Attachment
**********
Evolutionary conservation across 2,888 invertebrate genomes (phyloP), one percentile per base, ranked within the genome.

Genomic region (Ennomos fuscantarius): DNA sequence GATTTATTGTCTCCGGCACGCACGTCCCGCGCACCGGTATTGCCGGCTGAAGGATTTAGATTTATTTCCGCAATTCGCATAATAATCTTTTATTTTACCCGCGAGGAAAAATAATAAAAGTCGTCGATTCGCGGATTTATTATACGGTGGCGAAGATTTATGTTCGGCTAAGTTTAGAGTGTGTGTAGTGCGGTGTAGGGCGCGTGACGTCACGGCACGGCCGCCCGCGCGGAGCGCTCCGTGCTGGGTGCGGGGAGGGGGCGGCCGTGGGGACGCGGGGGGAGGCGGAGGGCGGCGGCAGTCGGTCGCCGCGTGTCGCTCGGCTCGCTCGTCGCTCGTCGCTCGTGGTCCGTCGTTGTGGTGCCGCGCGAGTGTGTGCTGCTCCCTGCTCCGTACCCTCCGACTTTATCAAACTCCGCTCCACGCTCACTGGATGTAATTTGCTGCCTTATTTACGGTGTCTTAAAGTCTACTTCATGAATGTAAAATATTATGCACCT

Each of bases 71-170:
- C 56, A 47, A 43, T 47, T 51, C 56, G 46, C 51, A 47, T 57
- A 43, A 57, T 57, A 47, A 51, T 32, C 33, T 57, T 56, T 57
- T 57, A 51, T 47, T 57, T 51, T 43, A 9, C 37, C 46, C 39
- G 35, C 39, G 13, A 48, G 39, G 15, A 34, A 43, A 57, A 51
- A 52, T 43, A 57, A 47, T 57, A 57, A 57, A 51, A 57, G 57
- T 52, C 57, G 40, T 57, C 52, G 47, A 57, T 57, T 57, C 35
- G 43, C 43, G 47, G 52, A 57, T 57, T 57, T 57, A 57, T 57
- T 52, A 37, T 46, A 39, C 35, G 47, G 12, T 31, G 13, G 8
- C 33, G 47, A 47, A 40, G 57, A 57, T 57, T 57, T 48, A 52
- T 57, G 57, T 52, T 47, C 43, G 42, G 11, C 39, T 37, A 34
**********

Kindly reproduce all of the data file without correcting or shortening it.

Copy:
Evolutionary conservation across 2,888 invertebrate genomes (phyloP), one percentile per base, ranked within the genome.

Genomic region (Ennomos fuscantarius): DNA sequence GATTTATTGTCTCCGGCACGCACGTCCCGCGCACCGGTATTGCCGGCTGAAGGATTTAGATTTATTTCCGCAATTCGCATAATAATCTTTTATTTTACCCGCGAGGAAAAATAATAAAAGTCGTCGATTCGCGGATTTATTATACGGTGGCGAAGATTTATGTTCGGCTAAGTTTAGAGTGTGTGTAGTGCGGTGTAGGGCGCGTGACGTCACGGCACGGCCGCCCGCGCGGAGCGCTCCGTGCTGGGTGCGGGGAGGGGGCGGCCGTGGGGACGCGGGGGGAGGCGGAGGGCGGCGGCAGTCGGTCGCCGCGTGTCGCTCGGCTCGCTCGTCGCTCGTCGCTCGTGGTCCGTCGTTGTGGTGCCGCGCGAGTGTGTGCTGCTCCCTGCTCCGTACCCTCCGACTTTATCAAACTCCGCTCCACGCTCACTGGATGTAATTTGCTGCCTTATTTACGGTGTCTTAAAGTCTACTTCATGAATGTAAAATATTATGCACCT

Each of bases 71-170:
- C 56, A 47, A 43, T 47, T 51, C 56, G 46, C 51, A 47, T 57
- A 43, A 57, T 57, A 47, A 51, T 32, C 33, T 57, T 56, T 57
- T 57, A 51, T 47, T 57, T 51, T 43, A 9, C 37, C 46, C 39
- G 35, C 39, G 13, A 48, G 39, G 15, A 34, A 43, A 57, A 51
- A 52, T 43, A 57, A 47, T 57, A 57, A 57, A 51, A 57, G 57
- T 52, C 57, G 40, T 57, C 52, G 47, A 57, T 57, T 57, C 35
- G 43, C 43, G 47, G 52, A 57, T 57, T 57, T 57, A 57, T 57
- T 52, A 37, T 46, A 39, C 35, G 47, G 12, T 31, G 13, G 8
- C 33, G 47, A 47, A 40, G 57, A 57, T 57, T 57, T 48, A 52
- T 57, G 57, T 52, T 47, C 43, G 42, G 11, C 39, T 37, A 34